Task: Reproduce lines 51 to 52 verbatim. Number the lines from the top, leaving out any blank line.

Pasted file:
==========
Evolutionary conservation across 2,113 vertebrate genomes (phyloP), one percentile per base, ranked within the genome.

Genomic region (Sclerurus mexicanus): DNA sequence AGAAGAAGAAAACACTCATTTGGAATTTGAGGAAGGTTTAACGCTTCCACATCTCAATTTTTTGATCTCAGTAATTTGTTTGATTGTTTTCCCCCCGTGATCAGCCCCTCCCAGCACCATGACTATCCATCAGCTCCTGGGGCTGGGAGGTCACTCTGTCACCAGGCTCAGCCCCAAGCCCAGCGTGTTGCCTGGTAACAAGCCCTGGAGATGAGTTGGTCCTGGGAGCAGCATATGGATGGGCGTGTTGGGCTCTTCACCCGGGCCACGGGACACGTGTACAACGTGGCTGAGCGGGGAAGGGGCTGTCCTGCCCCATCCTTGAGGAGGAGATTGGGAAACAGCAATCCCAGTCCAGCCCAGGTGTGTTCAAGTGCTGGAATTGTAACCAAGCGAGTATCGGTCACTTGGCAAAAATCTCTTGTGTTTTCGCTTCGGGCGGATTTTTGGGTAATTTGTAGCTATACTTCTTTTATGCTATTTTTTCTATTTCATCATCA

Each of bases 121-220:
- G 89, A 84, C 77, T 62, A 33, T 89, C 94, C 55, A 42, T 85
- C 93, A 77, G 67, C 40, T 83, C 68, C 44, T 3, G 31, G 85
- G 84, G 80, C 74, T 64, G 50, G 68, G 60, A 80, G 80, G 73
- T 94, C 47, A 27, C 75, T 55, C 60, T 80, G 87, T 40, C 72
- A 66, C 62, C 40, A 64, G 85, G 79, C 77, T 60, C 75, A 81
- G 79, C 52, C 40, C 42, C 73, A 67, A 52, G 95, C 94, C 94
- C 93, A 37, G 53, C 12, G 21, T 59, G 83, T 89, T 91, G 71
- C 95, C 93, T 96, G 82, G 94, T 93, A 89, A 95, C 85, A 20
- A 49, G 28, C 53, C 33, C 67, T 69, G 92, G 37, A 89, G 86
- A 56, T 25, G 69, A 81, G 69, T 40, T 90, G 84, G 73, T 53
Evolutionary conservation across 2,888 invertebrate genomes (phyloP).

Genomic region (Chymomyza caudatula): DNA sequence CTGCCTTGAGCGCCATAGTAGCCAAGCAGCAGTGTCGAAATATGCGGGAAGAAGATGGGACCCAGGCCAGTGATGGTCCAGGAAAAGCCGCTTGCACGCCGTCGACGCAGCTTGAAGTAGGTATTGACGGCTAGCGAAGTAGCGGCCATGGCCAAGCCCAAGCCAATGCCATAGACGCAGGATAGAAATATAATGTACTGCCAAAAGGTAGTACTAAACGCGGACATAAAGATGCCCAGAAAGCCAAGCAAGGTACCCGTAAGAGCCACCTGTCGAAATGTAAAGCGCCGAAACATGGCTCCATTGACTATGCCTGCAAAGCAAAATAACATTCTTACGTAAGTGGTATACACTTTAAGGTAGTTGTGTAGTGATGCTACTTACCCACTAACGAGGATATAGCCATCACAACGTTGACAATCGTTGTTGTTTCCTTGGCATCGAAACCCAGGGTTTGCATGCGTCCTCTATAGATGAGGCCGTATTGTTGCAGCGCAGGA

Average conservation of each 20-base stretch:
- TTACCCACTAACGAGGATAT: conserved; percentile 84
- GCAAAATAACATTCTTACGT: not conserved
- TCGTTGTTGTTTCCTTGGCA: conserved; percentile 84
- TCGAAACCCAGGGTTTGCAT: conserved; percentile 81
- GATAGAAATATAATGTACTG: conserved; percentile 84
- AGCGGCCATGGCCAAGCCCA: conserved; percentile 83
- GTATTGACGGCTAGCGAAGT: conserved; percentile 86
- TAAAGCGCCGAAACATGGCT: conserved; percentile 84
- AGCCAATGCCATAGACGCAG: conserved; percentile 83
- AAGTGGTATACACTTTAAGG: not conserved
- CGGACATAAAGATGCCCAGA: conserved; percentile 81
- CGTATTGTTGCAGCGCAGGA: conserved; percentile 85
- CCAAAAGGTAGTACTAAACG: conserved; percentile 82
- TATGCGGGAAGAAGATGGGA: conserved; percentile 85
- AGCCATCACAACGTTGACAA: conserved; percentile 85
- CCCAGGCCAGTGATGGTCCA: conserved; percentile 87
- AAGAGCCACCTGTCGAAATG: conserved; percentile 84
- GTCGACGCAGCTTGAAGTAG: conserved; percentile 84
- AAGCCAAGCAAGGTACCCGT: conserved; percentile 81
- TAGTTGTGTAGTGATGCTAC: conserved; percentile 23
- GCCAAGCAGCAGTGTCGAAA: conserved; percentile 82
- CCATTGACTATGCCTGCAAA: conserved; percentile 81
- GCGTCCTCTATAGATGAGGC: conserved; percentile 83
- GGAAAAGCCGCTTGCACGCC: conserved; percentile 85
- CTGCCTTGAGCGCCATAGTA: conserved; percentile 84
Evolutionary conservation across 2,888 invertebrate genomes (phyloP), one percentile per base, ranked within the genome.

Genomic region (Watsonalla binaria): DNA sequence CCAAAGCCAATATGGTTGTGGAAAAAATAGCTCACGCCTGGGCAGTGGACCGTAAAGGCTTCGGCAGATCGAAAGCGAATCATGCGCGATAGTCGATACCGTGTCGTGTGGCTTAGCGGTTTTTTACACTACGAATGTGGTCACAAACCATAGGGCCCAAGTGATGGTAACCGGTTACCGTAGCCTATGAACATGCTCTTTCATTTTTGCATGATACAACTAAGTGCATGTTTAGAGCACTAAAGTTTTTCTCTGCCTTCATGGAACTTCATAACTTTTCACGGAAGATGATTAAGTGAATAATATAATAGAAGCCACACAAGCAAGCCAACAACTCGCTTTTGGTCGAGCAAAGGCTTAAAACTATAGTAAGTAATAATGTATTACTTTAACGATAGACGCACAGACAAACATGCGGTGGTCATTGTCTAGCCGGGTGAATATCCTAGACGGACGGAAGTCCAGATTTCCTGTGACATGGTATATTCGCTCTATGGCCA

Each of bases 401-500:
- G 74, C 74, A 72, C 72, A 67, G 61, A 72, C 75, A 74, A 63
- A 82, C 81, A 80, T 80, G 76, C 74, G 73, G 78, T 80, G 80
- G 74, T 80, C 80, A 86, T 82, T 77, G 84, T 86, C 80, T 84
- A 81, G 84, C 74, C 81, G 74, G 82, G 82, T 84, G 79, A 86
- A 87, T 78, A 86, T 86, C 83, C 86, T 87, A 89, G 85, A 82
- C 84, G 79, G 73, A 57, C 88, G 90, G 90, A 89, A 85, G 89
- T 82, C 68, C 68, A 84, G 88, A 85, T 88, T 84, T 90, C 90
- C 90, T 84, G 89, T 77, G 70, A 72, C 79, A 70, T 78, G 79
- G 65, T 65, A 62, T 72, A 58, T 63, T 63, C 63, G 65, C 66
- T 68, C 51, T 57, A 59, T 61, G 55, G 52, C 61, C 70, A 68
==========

- T 82, C 68, C 68, A 84, G 88, A 85, T 88, T 84, T 90, C 90
- C 90, T 84, G 89, T 77, G 70, A 72, C 79, A 70, T 78, G 79